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What is a trademark?

A trademark can consist of a word or words, a design, slogan, or even a product's shape or the shape of its container. Examples are everywhere you look: the Nike "swoosh," Panasonic's slogan "just slightly ahead of our time," Prudential Insurance's name combined with the picture of the Rock of Gibraltar, and the shape of a Coke bottle are all trademarks. The function of a trademark is to indicate the source of the goods or services associated with it. Regardless of where the goods are actually manufactured, the owner of the trademark is understood to be responsible for their quality. Trademarks which create favourable impressions in the mind of the consumer help to sell the goods or services.

Choosing a New Trademark
Strong Trademarks

The strongest trademarks, from a legal point of view, are those which do not describe or suggest any aspect of the product or service with which they are associated. Such trademarks are very distinctive and therefore easy to register and to enforce against infringement by third parties. Examples of such trademarks are OSHKOSH for children's clothing, KODAK cameras and TEVA for sports sandals.

Almost as strong is a trademark which is an actual word, but one with no meaning in relationship to the product or service; examples are CLOVERLEAF for tuna, SKIPPY for peanut butter, JAGUAR for cars.

A trademark should be easy to read, remember, and pronounce. Often the words of the trademark are paired with a design, which makes the combination very distinctive and memorable.

It is also a good idea to check that your trademark has no undesirable meaning in another language!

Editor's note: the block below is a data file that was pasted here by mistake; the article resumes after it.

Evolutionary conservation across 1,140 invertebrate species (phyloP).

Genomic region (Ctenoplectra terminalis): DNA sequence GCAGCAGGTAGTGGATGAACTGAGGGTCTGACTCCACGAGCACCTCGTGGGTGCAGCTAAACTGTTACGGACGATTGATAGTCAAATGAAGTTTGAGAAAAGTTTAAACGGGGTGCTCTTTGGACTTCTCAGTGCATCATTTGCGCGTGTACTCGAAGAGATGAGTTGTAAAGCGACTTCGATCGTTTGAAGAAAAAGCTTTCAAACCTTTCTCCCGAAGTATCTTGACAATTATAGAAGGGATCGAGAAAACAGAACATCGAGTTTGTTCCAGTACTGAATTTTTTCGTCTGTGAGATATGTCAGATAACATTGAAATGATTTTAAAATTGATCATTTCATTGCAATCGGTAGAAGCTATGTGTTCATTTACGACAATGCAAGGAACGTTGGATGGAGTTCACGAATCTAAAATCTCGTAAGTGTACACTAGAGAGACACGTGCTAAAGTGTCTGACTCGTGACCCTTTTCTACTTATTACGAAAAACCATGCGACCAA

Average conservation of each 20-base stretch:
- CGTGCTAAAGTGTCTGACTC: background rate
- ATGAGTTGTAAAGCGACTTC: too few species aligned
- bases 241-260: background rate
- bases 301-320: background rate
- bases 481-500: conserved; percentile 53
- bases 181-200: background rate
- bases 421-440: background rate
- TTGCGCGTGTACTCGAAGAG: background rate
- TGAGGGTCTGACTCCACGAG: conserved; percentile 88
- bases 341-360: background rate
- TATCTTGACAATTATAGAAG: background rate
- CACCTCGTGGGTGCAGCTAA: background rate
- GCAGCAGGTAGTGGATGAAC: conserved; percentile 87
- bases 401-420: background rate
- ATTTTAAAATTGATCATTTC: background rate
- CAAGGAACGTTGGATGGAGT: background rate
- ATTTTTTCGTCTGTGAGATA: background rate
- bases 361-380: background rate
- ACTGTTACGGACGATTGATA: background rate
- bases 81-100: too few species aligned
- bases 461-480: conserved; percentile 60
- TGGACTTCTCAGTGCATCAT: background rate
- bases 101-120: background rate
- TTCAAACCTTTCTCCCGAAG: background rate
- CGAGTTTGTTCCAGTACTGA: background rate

Weak Trademarks

From a marketing point of view, it is tempting to choose a trademark which describes the product or service, or some aspect of it, but this presents legal difficulties. When a trademark is registered, restrictions are placed on the use of the word or words in it by anyone other than the trademark owner. If it would be unfair to prevent others from using a word or words in association with a product or service, the trademark will not be allowed by the Trademarks Office. An example would be SHOE for footwear; anyone should be able to use the word shoe for shoes. Even if the trademark were allowed, it would be difficult to legally prevent others from using similar trademarks. The more distinctive a trademark is, the more easily it can be registered and enforced.

A word which is primarily a surname cannot be used as a trademark; neither can a place name, if it describes the place where the product or service originates except in special circumstances.

Searching Your New Mark

Before beginning to use a new trademark it is prudent to search the availability of that trademark. Unlike patent rights, which are not acquired until a patent issues, trademark rights can be acquired merely through using a trademark. Therefore, trademark searching tends to focus on both prior registered trademarks, and, on prior common law uses of trademarks which are unregistered.

There is distinction between a trademark search and a corporate name search. A corporate name search is typically a search of a provincial corporate data base to see if any other company in that jurisdiction has adopted the same name. A trademark registrability search, is a search of the Canadian Federal Trademark Register, to see if anyone has previously registered this same trademark. Clearing a corporate name does not necessarily mean that you are free to use the name.